Startup Resources

Below are useful hints, tips and more for those interested in starting a digital entertainment business in Utah.  If you have additional resources to add please email us at info@utahden.org and we will be happy to include them here.

Checkout these UDEN meetings too:

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Why Startup?

There are many reasons why you might want to start your own digital entertainment business;

  • You have a brilliant idea and you want to bring it to market;
  • You believe you can do so much better than the place you work at right now;
  • Maybe you can't find the right job where you want to live;
  • You want to be your own boss;
  • You would like Mark Zuckerberg's money;
  • ...lots more possible reasons!

Whatever the reason, you should make sure to go into this with "eyes open".  Don't rush it, understand what is involved.

The Basics

A few of the initial considerations you should have will include:

  • How much money will you need before your new business is making money? (investment)
    • You'll have bills to pay while you get your business started, while you build your first product - so how much do you think that is?  Consider not only costs to build, but also launch costs - marketing, travel - and how long before the product actually generates revenue

 

  • Where will that investment come from?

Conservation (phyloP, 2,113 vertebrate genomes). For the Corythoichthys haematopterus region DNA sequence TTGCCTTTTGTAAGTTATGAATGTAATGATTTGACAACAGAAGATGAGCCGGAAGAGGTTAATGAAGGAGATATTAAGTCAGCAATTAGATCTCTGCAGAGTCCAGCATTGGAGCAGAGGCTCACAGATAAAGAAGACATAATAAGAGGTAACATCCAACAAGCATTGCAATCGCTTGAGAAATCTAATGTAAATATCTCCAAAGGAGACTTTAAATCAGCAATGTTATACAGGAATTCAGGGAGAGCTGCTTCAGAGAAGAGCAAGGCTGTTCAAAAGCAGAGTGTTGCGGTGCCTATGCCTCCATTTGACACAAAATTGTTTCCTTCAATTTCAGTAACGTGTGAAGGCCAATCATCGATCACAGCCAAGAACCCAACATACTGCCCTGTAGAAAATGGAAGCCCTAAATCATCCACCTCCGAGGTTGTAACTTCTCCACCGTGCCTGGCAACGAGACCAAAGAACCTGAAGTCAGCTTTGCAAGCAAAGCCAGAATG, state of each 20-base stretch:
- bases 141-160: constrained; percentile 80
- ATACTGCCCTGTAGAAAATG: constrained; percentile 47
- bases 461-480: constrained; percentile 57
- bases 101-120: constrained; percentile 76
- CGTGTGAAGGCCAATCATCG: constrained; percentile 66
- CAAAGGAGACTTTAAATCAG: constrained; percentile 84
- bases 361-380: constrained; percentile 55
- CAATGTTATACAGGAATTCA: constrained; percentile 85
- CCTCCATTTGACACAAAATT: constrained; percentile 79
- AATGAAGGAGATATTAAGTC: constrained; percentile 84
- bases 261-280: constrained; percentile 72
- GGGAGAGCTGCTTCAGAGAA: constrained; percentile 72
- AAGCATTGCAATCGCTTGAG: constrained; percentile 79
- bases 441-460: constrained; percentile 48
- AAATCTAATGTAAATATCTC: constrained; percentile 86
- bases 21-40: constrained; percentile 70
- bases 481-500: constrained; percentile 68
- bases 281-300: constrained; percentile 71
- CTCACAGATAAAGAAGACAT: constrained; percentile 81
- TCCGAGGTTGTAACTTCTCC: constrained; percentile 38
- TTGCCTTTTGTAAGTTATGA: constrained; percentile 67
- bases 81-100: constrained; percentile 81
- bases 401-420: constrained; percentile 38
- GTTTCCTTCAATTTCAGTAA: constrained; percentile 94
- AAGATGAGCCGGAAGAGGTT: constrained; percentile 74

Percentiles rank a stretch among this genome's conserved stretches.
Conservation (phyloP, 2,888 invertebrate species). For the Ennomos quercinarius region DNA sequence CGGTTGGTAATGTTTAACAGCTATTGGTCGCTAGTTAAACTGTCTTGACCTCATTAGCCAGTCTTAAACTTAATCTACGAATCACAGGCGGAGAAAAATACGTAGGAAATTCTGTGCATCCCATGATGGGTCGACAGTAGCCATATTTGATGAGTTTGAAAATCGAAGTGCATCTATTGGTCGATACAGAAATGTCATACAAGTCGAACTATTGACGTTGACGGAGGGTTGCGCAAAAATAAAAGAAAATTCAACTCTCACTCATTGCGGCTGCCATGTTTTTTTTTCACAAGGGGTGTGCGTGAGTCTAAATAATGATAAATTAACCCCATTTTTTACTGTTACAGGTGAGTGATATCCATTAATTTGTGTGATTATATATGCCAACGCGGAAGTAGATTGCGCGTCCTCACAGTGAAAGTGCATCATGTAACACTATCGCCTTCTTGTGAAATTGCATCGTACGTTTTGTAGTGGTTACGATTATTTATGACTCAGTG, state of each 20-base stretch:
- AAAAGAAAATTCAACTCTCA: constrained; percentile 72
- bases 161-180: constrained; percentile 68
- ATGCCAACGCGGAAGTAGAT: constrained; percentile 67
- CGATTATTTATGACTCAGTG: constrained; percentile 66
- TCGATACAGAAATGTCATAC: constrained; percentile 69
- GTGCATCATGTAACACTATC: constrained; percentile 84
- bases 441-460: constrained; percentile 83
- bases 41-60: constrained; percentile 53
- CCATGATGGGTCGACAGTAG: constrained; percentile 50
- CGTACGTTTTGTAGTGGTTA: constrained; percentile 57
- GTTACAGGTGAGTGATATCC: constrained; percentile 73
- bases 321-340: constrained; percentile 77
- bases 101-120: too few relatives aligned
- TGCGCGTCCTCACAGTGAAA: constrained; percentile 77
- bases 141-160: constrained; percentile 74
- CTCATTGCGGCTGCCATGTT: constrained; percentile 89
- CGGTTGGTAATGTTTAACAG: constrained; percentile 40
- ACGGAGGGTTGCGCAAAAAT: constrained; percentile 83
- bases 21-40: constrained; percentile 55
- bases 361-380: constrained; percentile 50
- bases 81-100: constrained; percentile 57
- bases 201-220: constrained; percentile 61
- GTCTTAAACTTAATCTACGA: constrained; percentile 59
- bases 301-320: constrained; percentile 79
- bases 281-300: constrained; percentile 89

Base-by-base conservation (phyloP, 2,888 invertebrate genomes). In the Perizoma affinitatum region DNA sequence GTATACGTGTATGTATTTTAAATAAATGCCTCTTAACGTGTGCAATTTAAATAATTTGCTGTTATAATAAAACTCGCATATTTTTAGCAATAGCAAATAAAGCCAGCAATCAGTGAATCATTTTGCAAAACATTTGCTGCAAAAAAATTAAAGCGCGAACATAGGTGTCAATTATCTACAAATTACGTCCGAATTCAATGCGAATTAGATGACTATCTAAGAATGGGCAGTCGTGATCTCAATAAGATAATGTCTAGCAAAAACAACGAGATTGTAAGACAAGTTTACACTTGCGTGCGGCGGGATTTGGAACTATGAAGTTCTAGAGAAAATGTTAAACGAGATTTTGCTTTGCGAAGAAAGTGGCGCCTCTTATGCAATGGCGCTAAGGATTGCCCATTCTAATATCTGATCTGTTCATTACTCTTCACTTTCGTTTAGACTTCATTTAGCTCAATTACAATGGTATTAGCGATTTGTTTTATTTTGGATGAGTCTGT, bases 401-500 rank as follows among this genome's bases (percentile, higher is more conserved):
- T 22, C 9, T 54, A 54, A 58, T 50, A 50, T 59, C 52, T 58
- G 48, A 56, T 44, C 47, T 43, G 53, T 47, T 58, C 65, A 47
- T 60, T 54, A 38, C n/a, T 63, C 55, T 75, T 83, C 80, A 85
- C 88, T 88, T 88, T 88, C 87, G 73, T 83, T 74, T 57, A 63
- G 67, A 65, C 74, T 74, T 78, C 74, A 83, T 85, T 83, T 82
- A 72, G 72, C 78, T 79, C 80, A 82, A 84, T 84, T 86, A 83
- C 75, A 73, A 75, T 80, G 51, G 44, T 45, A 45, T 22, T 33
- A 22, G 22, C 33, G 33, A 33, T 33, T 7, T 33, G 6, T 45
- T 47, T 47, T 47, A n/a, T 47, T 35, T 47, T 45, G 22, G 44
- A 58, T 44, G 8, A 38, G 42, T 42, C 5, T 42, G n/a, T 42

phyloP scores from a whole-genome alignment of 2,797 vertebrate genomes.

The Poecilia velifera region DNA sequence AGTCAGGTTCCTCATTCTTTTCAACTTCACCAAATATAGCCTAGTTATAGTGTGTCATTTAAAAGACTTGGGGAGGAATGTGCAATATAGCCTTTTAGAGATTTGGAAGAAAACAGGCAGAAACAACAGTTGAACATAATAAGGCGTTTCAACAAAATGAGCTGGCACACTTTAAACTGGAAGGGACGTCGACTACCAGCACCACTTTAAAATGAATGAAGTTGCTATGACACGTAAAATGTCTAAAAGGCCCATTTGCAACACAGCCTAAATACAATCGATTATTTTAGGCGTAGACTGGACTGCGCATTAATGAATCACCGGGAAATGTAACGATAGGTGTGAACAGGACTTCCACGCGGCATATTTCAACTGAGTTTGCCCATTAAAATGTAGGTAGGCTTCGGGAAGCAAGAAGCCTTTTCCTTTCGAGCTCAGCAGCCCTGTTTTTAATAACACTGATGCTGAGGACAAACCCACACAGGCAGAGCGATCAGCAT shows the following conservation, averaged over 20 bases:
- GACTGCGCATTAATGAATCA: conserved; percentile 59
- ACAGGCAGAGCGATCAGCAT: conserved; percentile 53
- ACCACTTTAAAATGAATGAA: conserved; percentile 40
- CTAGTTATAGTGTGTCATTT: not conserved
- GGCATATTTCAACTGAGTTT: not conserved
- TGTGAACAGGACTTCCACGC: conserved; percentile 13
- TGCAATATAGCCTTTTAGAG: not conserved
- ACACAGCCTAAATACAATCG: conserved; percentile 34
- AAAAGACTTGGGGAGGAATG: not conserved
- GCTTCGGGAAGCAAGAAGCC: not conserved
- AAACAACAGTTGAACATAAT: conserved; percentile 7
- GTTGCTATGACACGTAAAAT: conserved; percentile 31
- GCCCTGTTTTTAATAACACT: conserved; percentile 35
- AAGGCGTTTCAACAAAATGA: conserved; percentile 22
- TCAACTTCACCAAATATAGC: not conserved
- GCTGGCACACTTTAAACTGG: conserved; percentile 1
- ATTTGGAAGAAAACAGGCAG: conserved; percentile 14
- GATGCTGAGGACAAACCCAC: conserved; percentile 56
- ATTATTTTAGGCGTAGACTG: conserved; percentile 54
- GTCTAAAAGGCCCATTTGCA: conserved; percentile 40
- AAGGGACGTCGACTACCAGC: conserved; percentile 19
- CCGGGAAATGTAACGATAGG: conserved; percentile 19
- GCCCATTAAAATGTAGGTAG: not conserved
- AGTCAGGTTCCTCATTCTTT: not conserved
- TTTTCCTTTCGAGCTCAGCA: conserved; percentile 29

• Bank loan?
    • Severance payment from your last job?
    • Your savings?
    • Loan from family?
    • Other colleagues joining your startup putting their own money in?
    • Funding from an investor - these typically want a slice of your business (shares) and some control

 

  

  • How many people do you need? How will you pay them?
    • Investment can also come from not paying, or paying reduced amounts, in return for services.  So your business partners might work for less money (or even no money) in return for a share of the business (sweat equity)

 

 

  • How can I choose a lawyer? What about an accountant?
    • Perhaps you have heard horror stories of people being ripped off by 'professionals'?  This isn't a reason to not use one!
    • There are disreputable people in all industries - bad managers, sloppy programmers, lazy artists, untrustworthy directors - not everyone holds your high standards!  So what do you do in your line of work?  You interview, you check references, right?  Do the same thing when choosing a lawyer or an accountant.  It's no different than hiring a sub-contractor.
    • Ask other people in the industry who they use - personal recommendations matter
    • Ask a prospective lawyer or accountant how many people in your industry that they work with - and ask for contact details so you can get references
    • There are many to choose from in Utah but choose carefully nonetheless
    • These professionals have given their time to help UDEN, so if you need a starting point, here are a couple: but don't just take our word for it - take references to satisfy yourself with these or any other people you work with.